Fifth Plenary Lecture: Charles Lieber
Semiconductor Nanowires: A Platform for Nanoscience and Nanotechnology
Charles Lieber of Harvard University tried to answer the question of “what makes a platform in science and technology?” using the many varieties of semiconductor nanowires as his basis. He defined nanowire technology as one based on well defined, tunable building blocks that could be used in the bottom-up assembly of hybrid, multicomponent functional nanomaterials in novel environments. Lieber then reviewed the key advances in nanowire structures over the years—from straight, single material nanowires to coaxial ones made of two materials, and from branching nanowires to kinked structures resulting from topological changes. Most recently, his team has extended synthesis capabilities to include the introduction of stereocenters to control the topology of nanowires.
In p-i-n core/shell radial nanowires, the focus is on open circuit voltage (Voc). By varying the relative thickness of the layers in hexagonal core/shell nanowires, a Voc of 0.5 V has been demonstrated in a 200-nm diameter nanowire, showing that controlled growth can be used to tailor voltage properties. By varying the thickness of the layers in both core/shell and stacked geometries, Lieber said, we can absorb a higher percentage of the solar spectrum, with obvious benefits to photovoltaic devices.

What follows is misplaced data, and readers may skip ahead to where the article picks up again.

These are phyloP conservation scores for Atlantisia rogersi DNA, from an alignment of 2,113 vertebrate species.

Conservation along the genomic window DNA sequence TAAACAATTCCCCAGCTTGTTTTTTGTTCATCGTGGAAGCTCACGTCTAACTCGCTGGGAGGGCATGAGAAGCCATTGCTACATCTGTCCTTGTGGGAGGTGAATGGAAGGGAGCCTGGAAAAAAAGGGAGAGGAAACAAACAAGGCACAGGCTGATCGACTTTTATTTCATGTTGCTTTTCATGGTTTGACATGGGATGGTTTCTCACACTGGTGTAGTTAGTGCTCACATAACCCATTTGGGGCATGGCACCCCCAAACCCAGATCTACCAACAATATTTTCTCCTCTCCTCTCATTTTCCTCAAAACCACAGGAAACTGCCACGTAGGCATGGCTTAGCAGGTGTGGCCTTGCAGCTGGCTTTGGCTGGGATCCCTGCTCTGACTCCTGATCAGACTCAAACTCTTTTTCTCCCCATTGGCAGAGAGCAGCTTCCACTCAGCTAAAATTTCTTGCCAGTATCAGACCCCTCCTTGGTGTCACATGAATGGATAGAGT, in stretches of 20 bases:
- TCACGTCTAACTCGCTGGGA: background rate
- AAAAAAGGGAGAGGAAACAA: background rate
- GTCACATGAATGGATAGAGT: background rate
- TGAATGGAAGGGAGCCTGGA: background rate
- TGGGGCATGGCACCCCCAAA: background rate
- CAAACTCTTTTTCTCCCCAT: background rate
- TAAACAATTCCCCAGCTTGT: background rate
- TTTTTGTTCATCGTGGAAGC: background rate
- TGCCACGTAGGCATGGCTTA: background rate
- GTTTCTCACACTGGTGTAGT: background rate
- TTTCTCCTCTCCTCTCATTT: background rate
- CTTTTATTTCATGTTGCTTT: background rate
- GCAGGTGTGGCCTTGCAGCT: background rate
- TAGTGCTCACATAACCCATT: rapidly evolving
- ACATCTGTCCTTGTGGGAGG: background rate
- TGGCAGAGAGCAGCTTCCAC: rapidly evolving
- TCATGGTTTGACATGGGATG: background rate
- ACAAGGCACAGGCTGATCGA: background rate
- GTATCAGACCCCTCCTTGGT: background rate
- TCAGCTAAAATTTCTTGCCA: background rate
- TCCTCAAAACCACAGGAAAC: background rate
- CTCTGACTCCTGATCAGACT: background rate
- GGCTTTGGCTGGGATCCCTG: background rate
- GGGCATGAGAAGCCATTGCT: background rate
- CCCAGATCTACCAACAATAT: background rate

Lieber seems to be most excited about nano-electronic/biological interfaces to create new tools for biophysics and healthcare. Nanowire dimensions are on the same scale as nerve synapses (sub-100-nm) and ion channels in cells (several nm), making nanoelectronic transducers perfect for interfacing with the brain and other tissues. To date, his group has demonstrated a bio-nanowire FET device capable of detecting the binding and unbinding of a single molecule; a system capable of detecting disease-marker proteins in a multiplexed, real-time manner; and selective, real-time detection of a single virus particle. Remarkably, they have also developed a nanowire-biological FET capable of a 100-billion-fold increase in the discrimination of components of blood serum.